Owing to certain mercantile arrangements, the departure of the Pippi was delayed for a day; a consignment of Kauri gum had not arrived. This was too valuable an item of freight to be dispensed with; and the Rawene dates of sailing not being so rigidly exact as those of the P. and O. and Messageries Maritimes, the detention was frankly allowed. Time was not of such extreme value on the Hokianga as in some trading ports. Mr. Waterton expressed himself charmed with the opportunity thus afforded of entertaining any friend of Mannering's. Massinger was equally gratified with the happy accident which permitted him to meet another of New Zealand's distinguished pioneers. So, general satisfaction being attained—rare as is such a result in this world of accidental meetings and fated wayfarings—a season of unalloyed enjoyment, precious in proportion to its brevity, opened out unexpectedly.

"I should have been awfully disgusted," was his reflection, as he found himself inducted into a handsome upper chamber, from the windows of which he beheld a wide and picturesque prospect, the foaming harbour bar, and the aroused ocean billows, "if I had lost this opportunity. The delay in land-travelling might have been serious, but, as the Maoris are not yet a sea-power, a day's passage more or less cannot signify." So, having dressed with whatever improvement of style his limited wardrobe permitted, he allowed the question of the sailing of the Pippi to remain in abeyance, and joined his host below.

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Of that most interesting and delightful visit, it would be difficult to describe adequately the varied pleasures which thronged the waking hours. Lulled to sleep by the surges, which ceased not with rhythmic resonance the long night through; awaking to seek the river-strand, where the white-winged clustering sea-birds hardly regarded him as an intruder; the well-appointed and compendious library in which to range at will; the walks; the rides through forest and vale; the fishing expeditions, in one of which Massinger, proud in the triumph of having hooked a thirty-pound schnapper, discerned the snout of a dog-fish uprising from the wave. Then the evenings, prolonged far into the night, with tale and argument, raciest reminiscences of lands and seas from his all-accomplished host—quarum pars magna fuit—author, painter, sailor, explorer; such truly Arabian Nights' Entertainments Massinger had never revelled in before, and never expected to enjoy again.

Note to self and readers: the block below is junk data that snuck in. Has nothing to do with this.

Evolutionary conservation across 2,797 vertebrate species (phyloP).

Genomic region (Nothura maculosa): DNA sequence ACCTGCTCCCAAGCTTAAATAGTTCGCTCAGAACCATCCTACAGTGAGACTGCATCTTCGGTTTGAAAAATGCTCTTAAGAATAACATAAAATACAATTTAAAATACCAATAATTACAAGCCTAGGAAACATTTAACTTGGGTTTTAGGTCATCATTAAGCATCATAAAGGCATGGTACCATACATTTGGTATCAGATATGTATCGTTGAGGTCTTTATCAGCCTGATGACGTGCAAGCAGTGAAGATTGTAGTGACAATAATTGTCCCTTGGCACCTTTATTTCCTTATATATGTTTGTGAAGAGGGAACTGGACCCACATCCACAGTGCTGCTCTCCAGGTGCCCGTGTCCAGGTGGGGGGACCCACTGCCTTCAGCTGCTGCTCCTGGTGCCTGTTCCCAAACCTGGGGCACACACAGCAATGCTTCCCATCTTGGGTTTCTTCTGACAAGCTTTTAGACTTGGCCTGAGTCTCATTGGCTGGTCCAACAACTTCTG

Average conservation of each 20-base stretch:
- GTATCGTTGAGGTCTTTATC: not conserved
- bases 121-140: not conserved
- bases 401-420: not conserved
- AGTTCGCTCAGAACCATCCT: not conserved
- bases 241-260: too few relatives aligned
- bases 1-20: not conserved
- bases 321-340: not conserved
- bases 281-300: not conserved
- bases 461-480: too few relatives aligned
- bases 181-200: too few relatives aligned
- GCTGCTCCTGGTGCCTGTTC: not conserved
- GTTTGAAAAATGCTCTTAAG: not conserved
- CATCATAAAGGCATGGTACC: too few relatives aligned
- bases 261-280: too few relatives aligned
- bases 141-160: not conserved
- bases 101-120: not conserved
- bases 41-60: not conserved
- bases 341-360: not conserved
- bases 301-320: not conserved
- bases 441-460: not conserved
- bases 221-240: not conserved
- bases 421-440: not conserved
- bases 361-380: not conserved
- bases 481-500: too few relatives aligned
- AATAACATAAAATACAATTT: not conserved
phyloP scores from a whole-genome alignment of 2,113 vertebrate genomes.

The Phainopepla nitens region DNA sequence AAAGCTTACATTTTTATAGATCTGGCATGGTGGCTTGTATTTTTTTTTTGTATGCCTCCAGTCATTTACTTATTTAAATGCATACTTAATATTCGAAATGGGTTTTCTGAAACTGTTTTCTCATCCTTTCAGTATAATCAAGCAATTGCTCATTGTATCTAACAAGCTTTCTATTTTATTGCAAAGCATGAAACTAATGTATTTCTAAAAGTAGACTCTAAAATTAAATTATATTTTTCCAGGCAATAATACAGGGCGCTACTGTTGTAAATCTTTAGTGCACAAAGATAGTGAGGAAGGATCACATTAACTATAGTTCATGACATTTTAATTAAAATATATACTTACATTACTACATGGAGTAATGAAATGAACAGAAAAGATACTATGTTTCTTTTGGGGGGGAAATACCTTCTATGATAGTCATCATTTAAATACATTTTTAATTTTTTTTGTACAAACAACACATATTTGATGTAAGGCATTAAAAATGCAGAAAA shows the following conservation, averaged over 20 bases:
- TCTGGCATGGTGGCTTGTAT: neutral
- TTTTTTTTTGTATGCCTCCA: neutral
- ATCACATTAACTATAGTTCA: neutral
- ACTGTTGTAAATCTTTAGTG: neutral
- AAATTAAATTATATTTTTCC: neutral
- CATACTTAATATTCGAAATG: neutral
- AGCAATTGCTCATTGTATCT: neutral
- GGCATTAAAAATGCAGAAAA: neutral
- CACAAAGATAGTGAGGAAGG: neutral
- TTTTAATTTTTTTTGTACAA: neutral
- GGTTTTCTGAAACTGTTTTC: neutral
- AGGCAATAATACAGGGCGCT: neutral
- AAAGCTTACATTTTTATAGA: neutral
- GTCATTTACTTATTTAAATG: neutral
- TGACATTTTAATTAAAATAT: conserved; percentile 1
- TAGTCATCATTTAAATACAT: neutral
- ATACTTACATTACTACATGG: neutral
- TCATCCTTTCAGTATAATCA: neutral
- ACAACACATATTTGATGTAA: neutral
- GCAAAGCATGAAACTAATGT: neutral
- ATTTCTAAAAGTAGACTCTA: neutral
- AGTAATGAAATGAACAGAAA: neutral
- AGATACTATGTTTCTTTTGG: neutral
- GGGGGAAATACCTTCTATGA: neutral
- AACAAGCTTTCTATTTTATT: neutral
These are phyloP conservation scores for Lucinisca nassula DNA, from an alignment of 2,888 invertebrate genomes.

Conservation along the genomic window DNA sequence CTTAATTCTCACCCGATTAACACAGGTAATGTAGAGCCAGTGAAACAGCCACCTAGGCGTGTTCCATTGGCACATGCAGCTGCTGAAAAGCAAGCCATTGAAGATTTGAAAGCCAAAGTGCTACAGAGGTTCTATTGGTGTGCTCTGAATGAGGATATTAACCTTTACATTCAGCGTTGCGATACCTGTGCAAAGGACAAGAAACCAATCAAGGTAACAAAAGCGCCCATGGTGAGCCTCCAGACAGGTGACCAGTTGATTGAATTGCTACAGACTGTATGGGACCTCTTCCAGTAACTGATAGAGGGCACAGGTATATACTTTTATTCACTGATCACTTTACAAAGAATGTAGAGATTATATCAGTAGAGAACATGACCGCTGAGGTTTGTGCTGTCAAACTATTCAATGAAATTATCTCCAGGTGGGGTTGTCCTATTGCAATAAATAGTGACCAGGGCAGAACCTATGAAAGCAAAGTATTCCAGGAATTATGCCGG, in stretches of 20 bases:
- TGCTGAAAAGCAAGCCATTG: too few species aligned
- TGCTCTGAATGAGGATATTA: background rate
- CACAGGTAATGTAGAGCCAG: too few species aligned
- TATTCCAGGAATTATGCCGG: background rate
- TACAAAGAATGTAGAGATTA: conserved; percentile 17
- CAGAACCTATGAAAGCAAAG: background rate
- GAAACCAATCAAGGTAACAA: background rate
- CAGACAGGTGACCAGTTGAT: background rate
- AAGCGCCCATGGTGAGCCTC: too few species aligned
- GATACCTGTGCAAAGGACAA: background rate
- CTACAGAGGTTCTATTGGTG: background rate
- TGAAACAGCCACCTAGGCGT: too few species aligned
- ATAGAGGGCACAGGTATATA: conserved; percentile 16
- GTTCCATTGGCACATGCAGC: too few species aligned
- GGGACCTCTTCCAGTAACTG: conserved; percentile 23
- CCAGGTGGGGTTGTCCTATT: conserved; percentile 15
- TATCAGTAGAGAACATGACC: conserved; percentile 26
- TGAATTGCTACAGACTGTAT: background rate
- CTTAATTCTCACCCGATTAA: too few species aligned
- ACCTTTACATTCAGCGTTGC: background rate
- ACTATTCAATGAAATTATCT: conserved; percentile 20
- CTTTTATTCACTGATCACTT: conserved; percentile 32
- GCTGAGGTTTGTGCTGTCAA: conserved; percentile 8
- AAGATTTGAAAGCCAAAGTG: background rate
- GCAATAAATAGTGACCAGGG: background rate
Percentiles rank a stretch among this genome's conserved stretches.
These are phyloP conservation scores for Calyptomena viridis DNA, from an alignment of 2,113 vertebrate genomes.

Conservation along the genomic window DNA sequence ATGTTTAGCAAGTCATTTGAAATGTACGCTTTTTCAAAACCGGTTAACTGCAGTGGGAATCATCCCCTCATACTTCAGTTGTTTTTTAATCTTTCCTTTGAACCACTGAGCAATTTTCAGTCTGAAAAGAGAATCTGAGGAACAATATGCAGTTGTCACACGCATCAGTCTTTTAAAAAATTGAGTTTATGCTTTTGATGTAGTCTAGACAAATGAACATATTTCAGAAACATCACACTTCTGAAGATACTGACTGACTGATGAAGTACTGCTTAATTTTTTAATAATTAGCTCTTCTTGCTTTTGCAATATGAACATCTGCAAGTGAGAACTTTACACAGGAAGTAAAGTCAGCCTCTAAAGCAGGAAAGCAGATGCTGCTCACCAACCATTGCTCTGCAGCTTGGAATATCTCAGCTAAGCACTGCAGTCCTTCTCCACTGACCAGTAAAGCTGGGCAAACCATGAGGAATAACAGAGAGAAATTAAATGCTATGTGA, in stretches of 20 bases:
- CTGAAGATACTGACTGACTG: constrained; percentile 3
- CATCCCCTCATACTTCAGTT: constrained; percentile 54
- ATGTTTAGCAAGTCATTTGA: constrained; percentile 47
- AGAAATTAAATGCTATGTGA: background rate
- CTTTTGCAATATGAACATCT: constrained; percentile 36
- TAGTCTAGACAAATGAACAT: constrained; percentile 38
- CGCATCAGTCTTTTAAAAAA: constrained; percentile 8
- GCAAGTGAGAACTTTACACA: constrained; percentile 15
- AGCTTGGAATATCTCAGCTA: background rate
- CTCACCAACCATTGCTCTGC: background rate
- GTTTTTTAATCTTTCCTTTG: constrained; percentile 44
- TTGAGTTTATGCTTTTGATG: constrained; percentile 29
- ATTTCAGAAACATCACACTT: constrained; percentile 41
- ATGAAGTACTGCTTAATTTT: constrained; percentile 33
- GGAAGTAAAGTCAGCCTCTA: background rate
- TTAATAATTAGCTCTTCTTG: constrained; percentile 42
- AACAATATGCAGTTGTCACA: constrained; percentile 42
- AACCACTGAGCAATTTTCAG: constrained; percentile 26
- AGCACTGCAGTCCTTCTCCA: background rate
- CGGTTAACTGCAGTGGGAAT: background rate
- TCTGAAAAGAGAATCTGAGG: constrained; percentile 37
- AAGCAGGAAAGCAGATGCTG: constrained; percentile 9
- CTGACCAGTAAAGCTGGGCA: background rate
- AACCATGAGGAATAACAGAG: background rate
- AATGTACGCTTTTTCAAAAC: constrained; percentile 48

Auckland once more! The traveller, though now a confirmed roamer, was, for obvious reasons, by no means grieved to find himself again in the haunts of civilized man. He had been interested, instructed, illuminated, as he told himself, by this sojourn in woodlands wild. Face to face with Nature, untram-melled by art, he had seen her children in peace, in love and friendship. He was now, as all things portended, about to obtain a closer knowledge of them in war—a rare and privileged experience, unknown to the ordinary individual. How grateful should he be for the opportunity!